I have already mentioned that I tailor my gear for ease of mobility. My fishing tackle is contained in my rucksack whilst my living essentials (stove, kettle, head torch etc.) are stored in a med cool bag. This means that when I am fishing, I only have to pack up my cool bag and I’m moving, which feels like far less effort than having to pack away gear strewn everywhere.

For me it is not uncommon to move every day, in the spring this is highly likely as the fish are very mobile but it is true at any time of the year, if I am not in the right place.

Windows of opportunity can be small and should be capitalised on whenever possible.

If you see carp elsewhere but don’t move because you’ve got too much gear with you, haven’t you defeated the point of going angling? I can think of literally hundreds of instances where a move has resulted in a quick capture, including instances where it has been my only fish for several weekends angling. Windows of opportunity can be small and should be capitalised on whenever possible.

#3 Visualise your swim and its features

This sounds a bit silly but lately I have tried more and more to visualise the areas I am plumbing. I have fished around some great anglers who talk about the lake bed in front of them like they’ve seen it (maybe they have!).

This concept gives you a clearer picture of what you have in front of you, a huge advantage when it comes to thinking about the routes fish might patrol and why. I will try to map weed beds, bars, silt beds and clay spots, anything of interest in front of me and visualise it in my head. Of course, in reality it won’t look exactly as you picture it, but this simple exercise will give you an idea and through repetition and refinement you’ll get a better and better impression of what it is you’re dealing with.

Confidence in your set up is absolutely necessary

#4 Be Confident

Confidence plays a big part in my angling; spending hours behind the rods leaves me questioning things endlessly. This is equally true when I am catching as when I am not, as keeping both my approach consistent and a roll going without overthinking can be difficult. To tackle this I focus on a few simple elements.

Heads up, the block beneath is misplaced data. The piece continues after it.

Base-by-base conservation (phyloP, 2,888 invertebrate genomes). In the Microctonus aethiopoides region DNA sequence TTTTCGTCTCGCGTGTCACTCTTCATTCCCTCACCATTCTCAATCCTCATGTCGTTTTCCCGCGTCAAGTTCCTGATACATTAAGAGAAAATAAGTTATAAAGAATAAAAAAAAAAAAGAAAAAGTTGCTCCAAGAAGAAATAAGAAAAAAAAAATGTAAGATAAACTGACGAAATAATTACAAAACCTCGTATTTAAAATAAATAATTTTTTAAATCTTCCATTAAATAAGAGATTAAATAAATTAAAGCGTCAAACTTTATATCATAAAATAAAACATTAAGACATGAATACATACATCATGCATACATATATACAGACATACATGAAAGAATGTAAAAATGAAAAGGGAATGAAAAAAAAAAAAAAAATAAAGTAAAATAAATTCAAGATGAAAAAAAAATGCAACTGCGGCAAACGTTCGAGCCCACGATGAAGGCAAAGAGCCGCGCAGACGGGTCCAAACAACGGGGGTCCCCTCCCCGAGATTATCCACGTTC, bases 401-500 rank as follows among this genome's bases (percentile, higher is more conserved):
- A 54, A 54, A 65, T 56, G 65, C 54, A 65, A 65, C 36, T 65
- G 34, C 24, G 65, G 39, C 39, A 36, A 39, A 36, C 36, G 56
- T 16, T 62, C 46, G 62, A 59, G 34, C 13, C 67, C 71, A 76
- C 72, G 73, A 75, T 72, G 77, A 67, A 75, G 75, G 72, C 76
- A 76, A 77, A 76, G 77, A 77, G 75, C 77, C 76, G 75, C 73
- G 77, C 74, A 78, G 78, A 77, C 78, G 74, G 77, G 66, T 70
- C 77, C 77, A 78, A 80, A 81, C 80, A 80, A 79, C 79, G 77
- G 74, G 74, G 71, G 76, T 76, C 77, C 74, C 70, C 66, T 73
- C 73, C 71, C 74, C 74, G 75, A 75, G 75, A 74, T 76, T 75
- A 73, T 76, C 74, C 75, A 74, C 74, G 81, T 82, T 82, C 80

Feature finding is done carefully at the start of a season or spell of angling, recorded and re-checked each time I fish an area. I try to be very precise on the horizon marker I use, not just a tree but a particular branch of a tree or dip in that tree. Trying to cast to spots at short range I can see has shown me that we are far less accurate than we would hope, so I try to narrow things down as far as possible when fishing at range.

Rigs and bait are not changed without reason, if something is working I try not to change it. This means I can rule rigs/bait out of the equation. I am also religious about checking the sharpness of hook points. I check every cast and will touch up when needed, if possible I try to avoid sharpening but will when necessary.

#5 Work Hard

My final tip is probably obvious and true to everything in life. The more you put in, the more you’ll get out. What I mean is the more you try, the better it will feel when you succeed. In addition, it is no coincidence that when you work harder you see better results. For me in angling this means getting up before first light every day, watching constantly and moving as soon as I think I’m behind the curve.

I have seen people arrive at a lake, head straight towards a swim that they decided on whilst driving to the lake and setting their bivvy first, hardly to emerge for the rest of the weekend. If this is you and you just want a quiet weekend then fair enough, but if you want to catch more fish it is no coincidence the anglers who work the hardest get the best results. This could mean a mid-week bait up or an overnighter in the week, whatever it takes to keep you in tune with the water and its stock.

I hope this has given you something of use in your angling.

Tight lines.